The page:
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Society of Women Engineers

SWE Advocates for Increase in Title IV, Part A Funding

House and Senate Budget Subcommittees passed Fiscal Year (FY) 2018 budget legislation for consideration by the full chambers. SWE continues to advocate for adequate funding for education, basic research, and Title IV, Part A funding.

Published On: September 2017

FY18 Federal Budget Moves One Step Closer to Reality

After a brief August recess, federally elected officials have returned to Washington, DC to take up the debt limit, debate the FY18 federal budget, and address other urgent matters. Since returning, the Senate subcommittee passed its FY18 allocation budget and the House version is being debated on the floor.

SWE continues to closely watch for line-items pertaining to STEM education, Title IV implementation, and other areas of concern for women in engineering and technology. To that end, we’ve provided analysis below on current funding for key portions of Title IV, specifically Part A, and relevant areas concerning adequate funding for education. First, to quickly understand the current status of the FY18 budget, please see below for a chart developed by the STEM Ed Coalition:

Title IV

Analysis of Recent House and Senate Actions:

On Thursday, September 7, the Senate Appropriations Committee marked up the FY18 Labor, Health and Human Services, Education and Related Agencies Appropriations bill and passed it favorably. The Senate bill will increases Title IV Part A, which would be increased by $50 million to $450 million (the increased level is still $50 million below the $500 million passed by the House).

On the House side, there was debate and votes on an Omnibus appropriations bill for FY18 that would include eight spending packages, including the FY18 Labor, Health and Human Services and Education Appropriations bill.  Among the proposed amendments are proposals to restore funding for Title II, Part A of ESSA, increase funding for Title IV, Part A of ESSA, and other suggestions for more funding for K-12 and higher education programs.  The House is seeking to pass full versions of all FY18 appropriation bills to ensure the Senate acts or to pave the way for a continuing budget resolution (where spending is approved at the previously FY level until new budget bills are passed).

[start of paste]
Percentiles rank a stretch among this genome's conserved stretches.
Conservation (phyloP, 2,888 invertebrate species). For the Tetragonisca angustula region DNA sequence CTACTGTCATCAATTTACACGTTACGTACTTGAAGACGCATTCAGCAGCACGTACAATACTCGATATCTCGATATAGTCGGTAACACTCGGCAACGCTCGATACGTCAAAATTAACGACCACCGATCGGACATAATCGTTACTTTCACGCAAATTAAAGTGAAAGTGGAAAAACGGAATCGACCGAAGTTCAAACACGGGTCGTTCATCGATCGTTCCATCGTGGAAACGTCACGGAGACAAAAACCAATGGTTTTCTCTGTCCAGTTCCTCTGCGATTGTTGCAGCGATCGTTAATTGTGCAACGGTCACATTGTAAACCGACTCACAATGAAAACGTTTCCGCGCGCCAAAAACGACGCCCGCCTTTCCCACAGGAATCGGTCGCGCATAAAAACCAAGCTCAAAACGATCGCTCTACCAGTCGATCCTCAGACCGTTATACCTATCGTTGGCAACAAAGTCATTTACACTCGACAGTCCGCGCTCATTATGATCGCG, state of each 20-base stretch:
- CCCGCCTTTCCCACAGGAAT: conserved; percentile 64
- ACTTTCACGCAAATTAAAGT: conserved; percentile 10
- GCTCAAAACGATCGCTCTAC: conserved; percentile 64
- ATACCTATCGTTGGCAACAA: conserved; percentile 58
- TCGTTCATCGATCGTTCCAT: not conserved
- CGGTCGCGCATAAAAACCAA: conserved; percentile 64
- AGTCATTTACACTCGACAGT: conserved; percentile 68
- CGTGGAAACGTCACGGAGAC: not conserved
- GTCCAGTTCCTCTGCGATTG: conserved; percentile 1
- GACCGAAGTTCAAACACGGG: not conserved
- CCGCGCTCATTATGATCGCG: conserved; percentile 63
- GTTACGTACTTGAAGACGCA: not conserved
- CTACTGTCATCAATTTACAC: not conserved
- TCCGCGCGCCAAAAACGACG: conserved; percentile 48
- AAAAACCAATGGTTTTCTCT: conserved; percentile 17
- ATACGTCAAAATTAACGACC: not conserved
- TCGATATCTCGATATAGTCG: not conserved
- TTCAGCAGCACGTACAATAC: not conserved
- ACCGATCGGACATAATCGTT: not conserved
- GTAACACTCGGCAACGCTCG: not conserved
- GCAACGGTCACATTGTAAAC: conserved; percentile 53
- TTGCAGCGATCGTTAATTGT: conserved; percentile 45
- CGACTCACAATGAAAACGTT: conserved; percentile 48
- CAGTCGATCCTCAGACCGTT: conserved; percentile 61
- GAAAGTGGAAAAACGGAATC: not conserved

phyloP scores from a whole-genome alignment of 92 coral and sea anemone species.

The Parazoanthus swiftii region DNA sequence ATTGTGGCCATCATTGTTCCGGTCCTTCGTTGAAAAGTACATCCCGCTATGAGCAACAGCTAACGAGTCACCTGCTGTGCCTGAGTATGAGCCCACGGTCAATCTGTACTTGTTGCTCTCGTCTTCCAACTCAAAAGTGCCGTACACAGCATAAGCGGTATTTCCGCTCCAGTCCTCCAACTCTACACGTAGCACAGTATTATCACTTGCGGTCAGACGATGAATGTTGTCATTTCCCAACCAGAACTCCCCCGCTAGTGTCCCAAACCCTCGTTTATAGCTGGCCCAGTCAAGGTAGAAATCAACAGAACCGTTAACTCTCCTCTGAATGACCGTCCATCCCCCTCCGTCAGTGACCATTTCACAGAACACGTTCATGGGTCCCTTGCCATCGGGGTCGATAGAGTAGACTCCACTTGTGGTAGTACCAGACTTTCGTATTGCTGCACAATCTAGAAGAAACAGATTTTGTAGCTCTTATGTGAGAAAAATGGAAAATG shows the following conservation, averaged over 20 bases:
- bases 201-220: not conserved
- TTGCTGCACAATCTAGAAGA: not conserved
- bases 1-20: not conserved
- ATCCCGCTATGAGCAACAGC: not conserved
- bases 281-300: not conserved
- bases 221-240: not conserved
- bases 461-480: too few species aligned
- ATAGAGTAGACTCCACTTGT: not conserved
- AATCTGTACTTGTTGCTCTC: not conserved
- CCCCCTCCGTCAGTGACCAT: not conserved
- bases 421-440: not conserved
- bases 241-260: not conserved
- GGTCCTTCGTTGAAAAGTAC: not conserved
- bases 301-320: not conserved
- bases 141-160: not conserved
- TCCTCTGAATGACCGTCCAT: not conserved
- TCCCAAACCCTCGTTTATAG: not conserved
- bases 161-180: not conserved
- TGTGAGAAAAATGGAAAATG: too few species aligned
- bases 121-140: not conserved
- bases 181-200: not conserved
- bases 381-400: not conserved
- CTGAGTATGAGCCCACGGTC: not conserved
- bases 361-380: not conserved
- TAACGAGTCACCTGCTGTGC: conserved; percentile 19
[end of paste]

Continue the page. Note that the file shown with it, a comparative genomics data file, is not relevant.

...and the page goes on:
SWE Advocates for an Increase in Title IV, Part A Spending and for Full Funding of ESSA

Last week, SWE signed-on to two letters of support for bi-partisan amendments to the House version of the FY18 bill:

  1. Download Letter to support full funding for the Student Support and Academic Enrichment Grant (SSAE) program within the Every Student Succeeds Act.
  2. Download Letter to recommend funding Title IV, Part A at the $700 million level.

What is ESSA and Title IV and Why Does it Matter?

Our rationale for supporting the amendments noted in the letters above is clear: both pieces of legislation further STEM education and bring federal agencies closer to adequate implementation of Title IV.

ESSA: As explained by the International Society for Technology Education,  the Every Student Succeeds Act (ESSA) is a bi-partisan effort that includes a flexible block grant program known as Student Support and Academic Enrichment Grants (SSAEG) under Title IV Part A. Federal investments in education technology ensure schools have technology-proficient educators, well-equipped classrooms, sufficiently supported administrative structures and a curriculum optimized to take advantage of the benefits technology offers to all students. These benefits include closing the opportunity and learning gaps and providing students with essential modern workforce skills.

Title IV Part A: Again, according to the International Society for Technology Education, Title IV Part A supports the following:

  1. Providing students with a well-rounded education including programs such as college and career counseling, STEM, arts, civics and International Baccalaureate/Advanced Placement.
  2. Supporting safe and healthy students with comprehensive school mental health, drug and violence prevention, training on trauma-informed practices, and health and physical education.
  3. Supporting the effective use of technology that is backed by professional development, blended learning and ED tech devices.

Without increase funding for the program, Title IV, Part A would remain inadequately funded, likely for the foreseeable future. Adequate funding is necessary to ensure that the program is successfully implemented and renewed in future years. As the FY18 budget continues to be finalized, SWE will provide updates as final versions are passed.

Primary Sources:

Sponsored by:
Brown – Executive Master